adoptee rejected by birth mother

Her Letter Hurts! When a Birth Mom Rejects Her Daughter

Question: I was adopted back in the day and I finally tracked down my birth mother, now 85. My worst fears were realized when she rejected me a second time. I was so hopeful to finally hear from her, but her letter has put me in such pain.

Do you mind reading this and giving me your perspective? Everyone I have shared it with, my family and close friends, have their opinions but none of them have any experience with adoption. I would love to read comments from your readers as I am sure it would be therapeutic.

One more thing. I requested a picture of my mother when she was young and one now, plus medical and ancestry information. She sent me one recent picture with my half brother. I certainly would have appreciated answers to my specific health questions.

— Jill

adoptee rejected by birth mother

Dear Jill,

I am feeling somewhat violated by your two letters. I thought no one would be able to dig up that chapter of my life, but I guess I was wrong.

I was happy to hear that you had a good family and a happy life. I must say that even though I gave birth to you, I was never your mother. I put all that behind me years ago. I don’t mean to sound cold-hearted. I just needed to get on with my life. That’s just the way things were back then.

I don’t wish to get into personal details about me or my family. Please understand that I want them left out of this completely. I am asking you not to do anything rash. I am old and do not need any complications.

I do wish you and your family all the best. I don’t mean to sound unkind, but please respect my wishes as there are others to consider.


The Baby Scoop Era Really Did a Number on Unwed Mothers

I certainly understand that you feel so hurt from this letter, Jill. And how disappointed you must be that Dolores didn’t answer your health-related questions.

I’ve known and interviewed other women who were in the same situation as your mother in the same time period. During the Baby Scoop Era (BSE), the utter shame and choicelessness of an unintended pregnancy were enormous. Purely as a self-preserving mechanism, some women did what the social workers or nuns or whomever brokered the adoption said to do: forget and move on. Walling off the entire experience was how they would move on, maybe even move forward.

For some, it worked. They did move on, they did put the birth and placement out of their minds, they did as instructed and told no one. Decades later, then, is it any wonder that such a woman would not be able to lift the lid on such a tightly-sealed memory? It would shake everything she’s staked her forward-moving life on.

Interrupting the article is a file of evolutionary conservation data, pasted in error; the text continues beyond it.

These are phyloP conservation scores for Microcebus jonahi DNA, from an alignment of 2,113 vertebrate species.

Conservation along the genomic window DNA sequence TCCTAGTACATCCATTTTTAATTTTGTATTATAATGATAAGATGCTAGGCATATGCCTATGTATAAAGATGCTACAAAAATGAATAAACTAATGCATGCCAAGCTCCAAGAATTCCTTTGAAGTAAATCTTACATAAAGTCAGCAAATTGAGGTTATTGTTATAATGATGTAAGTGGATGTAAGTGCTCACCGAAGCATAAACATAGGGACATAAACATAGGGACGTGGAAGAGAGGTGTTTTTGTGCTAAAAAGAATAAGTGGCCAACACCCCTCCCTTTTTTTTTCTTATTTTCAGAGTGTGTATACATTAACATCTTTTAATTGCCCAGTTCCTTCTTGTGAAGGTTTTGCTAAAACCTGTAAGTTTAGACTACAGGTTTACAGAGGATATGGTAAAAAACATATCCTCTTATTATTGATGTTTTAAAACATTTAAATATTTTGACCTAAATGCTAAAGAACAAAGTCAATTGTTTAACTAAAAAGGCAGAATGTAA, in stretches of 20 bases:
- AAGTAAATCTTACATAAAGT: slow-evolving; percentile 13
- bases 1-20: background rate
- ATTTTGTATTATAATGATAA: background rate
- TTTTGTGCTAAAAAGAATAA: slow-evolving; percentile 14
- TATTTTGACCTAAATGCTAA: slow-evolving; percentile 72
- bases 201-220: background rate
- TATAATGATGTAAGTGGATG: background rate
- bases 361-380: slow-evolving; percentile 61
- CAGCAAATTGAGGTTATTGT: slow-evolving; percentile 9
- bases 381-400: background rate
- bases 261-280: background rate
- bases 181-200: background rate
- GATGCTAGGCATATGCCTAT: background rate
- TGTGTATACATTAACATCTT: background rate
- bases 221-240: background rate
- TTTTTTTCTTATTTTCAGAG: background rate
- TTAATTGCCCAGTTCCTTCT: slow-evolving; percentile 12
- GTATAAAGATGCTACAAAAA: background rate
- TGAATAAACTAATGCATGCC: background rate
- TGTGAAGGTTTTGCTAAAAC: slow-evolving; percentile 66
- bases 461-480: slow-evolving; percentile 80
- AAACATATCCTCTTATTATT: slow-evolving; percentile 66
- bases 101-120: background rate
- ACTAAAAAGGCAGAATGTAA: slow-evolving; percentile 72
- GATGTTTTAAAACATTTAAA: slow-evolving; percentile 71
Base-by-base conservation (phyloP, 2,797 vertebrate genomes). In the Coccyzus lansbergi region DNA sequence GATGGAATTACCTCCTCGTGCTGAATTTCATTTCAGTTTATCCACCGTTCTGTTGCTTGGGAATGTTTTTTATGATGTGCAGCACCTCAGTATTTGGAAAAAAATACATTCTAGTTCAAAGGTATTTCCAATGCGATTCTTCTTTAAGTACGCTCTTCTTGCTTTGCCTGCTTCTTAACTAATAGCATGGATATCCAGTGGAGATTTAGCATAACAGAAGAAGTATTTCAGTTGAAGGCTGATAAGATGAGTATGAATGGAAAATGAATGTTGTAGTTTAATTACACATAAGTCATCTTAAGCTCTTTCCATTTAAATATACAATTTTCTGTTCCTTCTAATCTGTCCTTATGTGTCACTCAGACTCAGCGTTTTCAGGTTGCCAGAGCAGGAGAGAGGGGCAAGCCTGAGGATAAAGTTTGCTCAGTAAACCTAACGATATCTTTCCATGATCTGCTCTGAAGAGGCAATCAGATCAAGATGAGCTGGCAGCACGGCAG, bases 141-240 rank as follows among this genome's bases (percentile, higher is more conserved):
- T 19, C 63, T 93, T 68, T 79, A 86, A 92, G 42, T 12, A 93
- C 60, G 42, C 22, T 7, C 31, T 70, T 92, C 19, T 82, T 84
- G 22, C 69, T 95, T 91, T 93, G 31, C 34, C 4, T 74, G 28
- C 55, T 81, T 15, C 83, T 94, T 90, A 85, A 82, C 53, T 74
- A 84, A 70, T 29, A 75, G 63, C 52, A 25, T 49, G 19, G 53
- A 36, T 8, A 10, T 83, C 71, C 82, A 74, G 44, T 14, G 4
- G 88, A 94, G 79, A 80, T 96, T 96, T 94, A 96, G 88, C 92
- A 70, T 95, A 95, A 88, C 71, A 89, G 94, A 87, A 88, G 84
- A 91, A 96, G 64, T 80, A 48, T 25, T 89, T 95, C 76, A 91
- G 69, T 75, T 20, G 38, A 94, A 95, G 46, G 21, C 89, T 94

Walled Off

The letter also reveals the separation of Dolores’ two lives: before your birth and placement, and after. Not until you contacted her has she had to consider reconciling the long-fractured whole. The wall she placed around The Event has served her over the decades; she DID move on, she DID build a life, and she never had to grieve her loss because she’d contained it. How could she now face the prospect of removing the wall that has kept that horrid experience from seeping into her life?

The protective mechanism your mother is using matches what I’ve seen from others who moved on in the BSE. So I wonder if this helps you, in a small way, to depersonalize her words. Of course, though it feels like it’s all about you — it was about your conception and existence and birth and relinquishment, for crying out loud — perhaps for her it’s not about you as much as it was about the times, the practices, the promises (of moving on).

Medical Info

If you were to respond (I acknowledge that Dolores sounds unreceptive to further contact) you might inquire about your health background one more time. I will abide by your wish to not to disturb you or your family, but I do want to know the answers to the health-related questions I asked. That’s a fair trade, don’t you think?

[Edited: Based on a comment below, I have modified that statement. As Renee and others point out, Dolores has no right to expect that Jill stay away from any other adult other than Dolores, and Jill has the right to initiate contact with any other adult she wishes to. Instead: I will abide by your wish to not to disturb you, but I do want to know the answers to the health-related questions I asked. That’s a fair trade, don’t you think?]